CICLOPS: Cassini Imaging Central Laboratory for OPerationS
Pastel Planet

Pastel Planet
PIA 08359

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  With pastel blues, pinks, greens and golds, Saturn displays a dazzling diversity of colors and hues.

Here, Cassini looks upward at, and through, the sunlit side of the rings from about 19 degrees below the ringplane. The small moon Janus (179 kilometers, 111 miles across) can be spotted off the planet's western limb near the image bottom.

Images taken using red, green and blue spectral filters were combined to create this natural color view. The images were obtained with the Cassini spacecraft wide-angle camera on Feb. 3, 2007 at a distance of approximately 1.1 million kilometers (700,000 miles) from Saturn. Image scale is 60 kilometers (38 miles) per pixel.

The Cassini-Huygens mission is a cooperative project of NASA, the European Space Agency and the Italian Space Agency. The Jet Propulsion Laboratory, a division of the California Institute of Technology in Pasadena, manages the Cassini-Huygens mission for NASA's Science Mission Directorate, Washington, D.C. The imaging team consists of scientists from the US, England, France, and Germany. The imaging operations center and team lead (Dr. C. Porco) are based at the Space Science Institute in Boulder, Colo.

For more information about the Cassini-Huygens mission, visit and the Cassini imaging team home page,

Credit: NASA/JPL/Space Science Institute
Released: March 1, 2007 (PIA 08359)
Image/Caption Information

Alliance Member Comments
Moonsister (Mar 16, 2007 at 7:53 PM):
Cray, you are a wise supercomputer, er human. I support 'Space Bonds' to support NASA thru these tough times, like a war bond only better, for peace and exploration, understandig and mitigating the damage we've done to our home planet is a must as well, or we will NEVER survive to get off this 'rock'.Hint: contact your Senator and Reps and suggest space bonds to them..repeatedly. Hopefully we can get thru their rocks, er...heads, we gotta do this or NASA just might go bust. I have heard rumor there are those that would like to disband NASA all together..Evil!! I think Humans are destined to explore and populate the stars, hopefully sooner than later. Cassini and MRO,MER and all our other robo-friends have wetted our appetites, and I don't know about you but I'm hungry to go. 7/10 of 1% of the Fed budget is all NASA gets, 54% goes to the middle east. If NASA got that kind of $$, just think of the possibilities...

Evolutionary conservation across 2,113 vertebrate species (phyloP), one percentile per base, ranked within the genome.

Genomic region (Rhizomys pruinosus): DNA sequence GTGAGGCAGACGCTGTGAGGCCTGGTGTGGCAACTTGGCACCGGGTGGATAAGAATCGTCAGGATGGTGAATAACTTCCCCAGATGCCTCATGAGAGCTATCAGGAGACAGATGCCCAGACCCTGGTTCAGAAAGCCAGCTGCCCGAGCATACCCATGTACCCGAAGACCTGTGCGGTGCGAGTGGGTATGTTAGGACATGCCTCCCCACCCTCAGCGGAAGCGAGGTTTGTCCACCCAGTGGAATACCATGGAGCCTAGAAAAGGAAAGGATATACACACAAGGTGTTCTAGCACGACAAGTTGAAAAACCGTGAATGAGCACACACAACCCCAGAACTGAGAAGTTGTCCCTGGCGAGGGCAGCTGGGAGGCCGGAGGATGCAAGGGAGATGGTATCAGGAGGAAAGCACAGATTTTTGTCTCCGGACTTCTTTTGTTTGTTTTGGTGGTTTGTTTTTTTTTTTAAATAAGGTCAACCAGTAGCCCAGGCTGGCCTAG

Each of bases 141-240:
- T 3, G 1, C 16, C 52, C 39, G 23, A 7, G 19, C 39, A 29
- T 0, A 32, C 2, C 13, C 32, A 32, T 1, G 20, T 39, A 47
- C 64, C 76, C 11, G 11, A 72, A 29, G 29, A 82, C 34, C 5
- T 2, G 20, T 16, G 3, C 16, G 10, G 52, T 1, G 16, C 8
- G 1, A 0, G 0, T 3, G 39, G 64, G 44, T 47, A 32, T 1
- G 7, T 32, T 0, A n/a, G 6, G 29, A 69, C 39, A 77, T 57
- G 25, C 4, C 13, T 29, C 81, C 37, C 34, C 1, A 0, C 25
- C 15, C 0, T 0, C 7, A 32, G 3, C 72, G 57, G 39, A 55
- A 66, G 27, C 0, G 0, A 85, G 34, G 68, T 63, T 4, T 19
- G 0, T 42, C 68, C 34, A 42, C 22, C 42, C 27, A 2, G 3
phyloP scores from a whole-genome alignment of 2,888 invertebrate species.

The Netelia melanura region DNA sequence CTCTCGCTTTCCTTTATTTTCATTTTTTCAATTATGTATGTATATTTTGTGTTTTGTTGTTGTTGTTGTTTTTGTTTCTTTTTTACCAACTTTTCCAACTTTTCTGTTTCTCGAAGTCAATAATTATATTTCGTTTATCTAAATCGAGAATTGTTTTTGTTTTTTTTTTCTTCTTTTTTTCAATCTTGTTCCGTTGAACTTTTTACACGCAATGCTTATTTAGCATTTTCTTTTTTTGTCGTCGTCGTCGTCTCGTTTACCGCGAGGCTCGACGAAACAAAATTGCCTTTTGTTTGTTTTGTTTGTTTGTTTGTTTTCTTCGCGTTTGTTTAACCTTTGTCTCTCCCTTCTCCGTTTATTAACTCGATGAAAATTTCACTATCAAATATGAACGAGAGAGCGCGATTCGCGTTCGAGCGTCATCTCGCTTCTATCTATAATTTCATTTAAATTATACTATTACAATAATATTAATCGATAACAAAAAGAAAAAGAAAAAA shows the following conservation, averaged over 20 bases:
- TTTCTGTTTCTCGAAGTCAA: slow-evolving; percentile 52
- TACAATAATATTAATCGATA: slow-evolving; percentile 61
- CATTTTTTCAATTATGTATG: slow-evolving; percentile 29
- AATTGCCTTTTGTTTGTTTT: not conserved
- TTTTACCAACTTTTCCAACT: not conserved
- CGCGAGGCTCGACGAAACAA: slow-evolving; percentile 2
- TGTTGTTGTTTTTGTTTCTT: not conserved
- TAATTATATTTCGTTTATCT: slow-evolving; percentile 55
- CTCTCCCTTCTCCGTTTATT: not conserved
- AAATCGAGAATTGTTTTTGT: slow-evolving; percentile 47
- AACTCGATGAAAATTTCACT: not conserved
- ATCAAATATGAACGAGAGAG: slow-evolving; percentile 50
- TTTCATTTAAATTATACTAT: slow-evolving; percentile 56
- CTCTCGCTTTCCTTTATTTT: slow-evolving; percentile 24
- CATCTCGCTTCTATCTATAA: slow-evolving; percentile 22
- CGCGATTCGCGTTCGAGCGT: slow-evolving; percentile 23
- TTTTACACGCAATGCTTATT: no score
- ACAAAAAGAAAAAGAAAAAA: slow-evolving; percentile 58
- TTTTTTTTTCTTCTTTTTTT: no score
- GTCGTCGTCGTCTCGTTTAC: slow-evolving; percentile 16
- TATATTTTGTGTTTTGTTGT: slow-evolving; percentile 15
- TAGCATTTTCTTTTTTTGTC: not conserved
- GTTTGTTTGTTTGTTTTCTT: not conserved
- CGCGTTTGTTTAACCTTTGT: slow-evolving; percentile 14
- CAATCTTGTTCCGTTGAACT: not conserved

cray992 (Mar 16, 2007 at 9:30 AM):
I here you sister. Radiation, the long term effects of zero gravity on the body/cell development and bone mass, temp extremes, there are many issues to be resolved before we set foot on Mars, Saturn or their satellites. The Ion propulsion system in the Pluto probe is a step in the right direction, but we are in dire need of a major break through to make interstellar travel more feasible for us humans. Letís hope NASA funding doesnít get anymore cuts. Our future lies in us getting off this rock.
Moonsister (Mar 15, 2007 at 8:15 PM):
Let's go one step further in our spaceship and plunge into the pastel softness of Saturn, what would we see? How would we survive this journey? Might an artifical aura of a magnetic field around our ship save us from the radation? (Do I watch too many movies?)...anybody?
vista (Mar 7, 2007 at 4:08 PM):
Cassini looking upwards at, and through, the sunlit side of the rings of the planet Saturn with a dazzling diversity of colors and hues, make you wounder what it might be like to be inside a space ship as you might approach the planet Saturn to visualise this image out side the window of your space ship. What a day that will be when we humans eventually get to travel to Saturn.
DEChengst (Mar 7, 2007 at 12:54 PM):
All these great images really are a source of inspiration. I think I'll go to bed early tonight, and spend some time flying around Saturn before finally going to sleep.